A majority of European MEPs voted in favor of restricting the use of blanket facial recognition by law enforcement. The resolution will also outlaw the use of private databases focused on facial prints.
377 MEPs backed the resolution, while 248 voted against it and 62 abstained. A statement by MEPs reads:
“To ensure that fundamental rights are upheld when using these technologies, algorithms should be transparent, traceable and sufficiently documented, MEPs ask. Where possible, public authorities should use open-source software in order to be more transparent.”
The members want to ensure that data collection and use of biometrics at large are consistent with the GDPR. This includes limitations on storage, data security, and accountability.
Moreover, the resolution aims to restrict law enforcement’s surveillance of the general populace. It calls for the “permanent prohibition of the use of automated analysis and/or recognition” of any human features in public spaces. This refers to biometrics like fingerprints, DNA, voice, and behavioral patterns.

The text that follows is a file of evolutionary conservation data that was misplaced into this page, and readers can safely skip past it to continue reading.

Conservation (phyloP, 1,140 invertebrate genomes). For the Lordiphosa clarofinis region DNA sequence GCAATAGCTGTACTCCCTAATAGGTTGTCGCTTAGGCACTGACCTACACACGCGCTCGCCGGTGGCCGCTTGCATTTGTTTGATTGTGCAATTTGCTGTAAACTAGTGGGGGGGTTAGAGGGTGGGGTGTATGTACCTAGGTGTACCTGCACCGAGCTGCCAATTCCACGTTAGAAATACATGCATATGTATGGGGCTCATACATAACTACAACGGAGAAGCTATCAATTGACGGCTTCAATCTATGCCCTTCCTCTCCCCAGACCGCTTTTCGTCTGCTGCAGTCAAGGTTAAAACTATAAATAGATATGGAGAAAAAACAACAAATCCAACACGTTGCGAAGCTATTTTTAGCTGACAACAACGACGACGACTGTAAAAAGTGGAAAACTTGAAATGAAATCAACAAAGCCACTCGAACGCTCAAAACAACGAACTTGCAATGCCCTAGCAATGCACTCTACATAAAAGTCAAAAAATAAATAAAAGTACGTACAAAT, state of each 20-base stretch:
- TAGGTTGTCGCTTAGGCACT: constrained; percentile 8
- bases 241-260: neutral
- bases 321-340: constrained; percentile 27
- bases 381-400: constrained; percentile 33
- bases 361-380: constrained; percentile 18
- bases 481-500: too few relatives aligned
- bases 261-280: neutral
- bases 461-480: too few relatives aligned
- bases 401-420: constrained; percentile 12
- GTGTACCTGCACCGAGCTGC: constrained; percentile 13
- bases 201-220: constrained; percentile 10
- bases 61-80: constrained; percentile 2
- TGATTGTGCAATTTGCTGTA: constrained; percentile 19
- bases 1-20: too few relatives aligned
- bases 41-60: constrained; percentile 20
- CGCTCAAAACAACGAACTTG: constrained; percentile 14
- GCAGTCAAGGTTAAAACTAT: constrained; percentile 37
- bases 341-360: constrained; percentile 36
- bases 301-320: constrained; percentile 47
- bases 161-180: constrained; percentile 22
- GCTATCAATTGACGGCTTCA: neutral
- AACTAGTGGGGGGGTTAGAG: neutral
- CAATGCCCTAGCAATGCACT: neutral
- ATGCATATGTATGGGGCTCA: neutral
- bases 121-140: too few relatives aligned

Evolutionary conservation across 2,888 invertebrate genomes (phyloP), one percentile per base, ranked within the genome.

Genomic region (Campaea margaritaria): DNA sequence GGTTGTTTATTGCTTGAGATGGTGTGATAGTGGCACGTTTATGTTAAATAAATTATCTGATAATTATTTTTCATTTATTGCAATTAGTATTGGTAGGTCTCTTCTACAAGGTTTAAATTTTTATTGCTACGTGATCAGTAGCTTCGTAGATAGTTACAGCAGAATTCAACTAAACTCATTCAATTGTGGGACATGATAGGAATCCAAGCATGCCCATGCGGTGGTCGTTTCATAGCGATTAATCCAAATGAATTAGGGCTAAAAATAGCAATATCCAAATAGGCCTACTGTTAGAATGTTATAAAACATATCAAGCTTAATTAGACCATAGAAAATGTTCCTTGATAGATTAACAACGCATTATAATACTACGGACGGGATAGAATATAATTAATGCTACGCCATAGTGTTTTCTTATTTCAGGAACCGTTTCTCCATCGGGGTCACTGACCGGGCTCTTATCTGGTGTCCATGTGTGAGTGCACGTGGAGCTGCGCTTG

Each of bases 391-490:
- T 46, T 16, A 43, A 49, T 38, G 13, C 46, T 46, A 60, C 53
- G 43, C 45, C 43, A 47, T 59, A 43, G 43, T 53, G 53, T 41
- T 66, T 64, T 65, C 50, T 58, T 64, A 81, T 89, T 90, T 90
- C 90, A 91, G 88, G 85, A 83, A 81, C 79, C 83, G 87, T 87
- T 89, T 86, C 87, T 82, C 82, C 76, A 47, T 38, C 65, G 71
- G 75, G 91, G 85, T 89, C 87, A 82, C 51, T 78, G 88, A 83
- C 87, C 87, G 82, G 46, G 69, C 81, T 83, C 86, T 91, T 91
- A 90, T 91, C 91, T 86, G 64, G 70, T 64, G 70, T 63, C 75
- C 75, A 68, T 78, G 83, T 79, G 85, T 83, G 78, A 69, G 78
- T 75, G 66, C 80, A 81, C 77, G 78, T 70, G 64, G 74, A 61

Striving for Transparency
These databases usually scrape photos without the consent of the subjects. That is part of the reason why the European Parliament would ban such activity.
Online advertising plays loose with data. On the other hand, law enforcement must play by the book. To achieve that, MEPs want to ban the use of these databases.
In a conversation with the Register, a spokesperson noted that these types of technology, often backed by AI, tend to be biased against minority groups. Some of the other matters discussed in the resolution related to anti-racism more broadly.
Ultimately, MEPs want law enforcement bodies to be accountable when conducting background checks. Agencies must use legally obtained data. Governments can better ensure the rights of those under investigation are protected, in doing so.
It should be noted that the resolution is non-binding. But while it won’t lead to immediate legislative action, it is part of a broader push for better digital privacy. It could also clamp down on discriminate surveillance.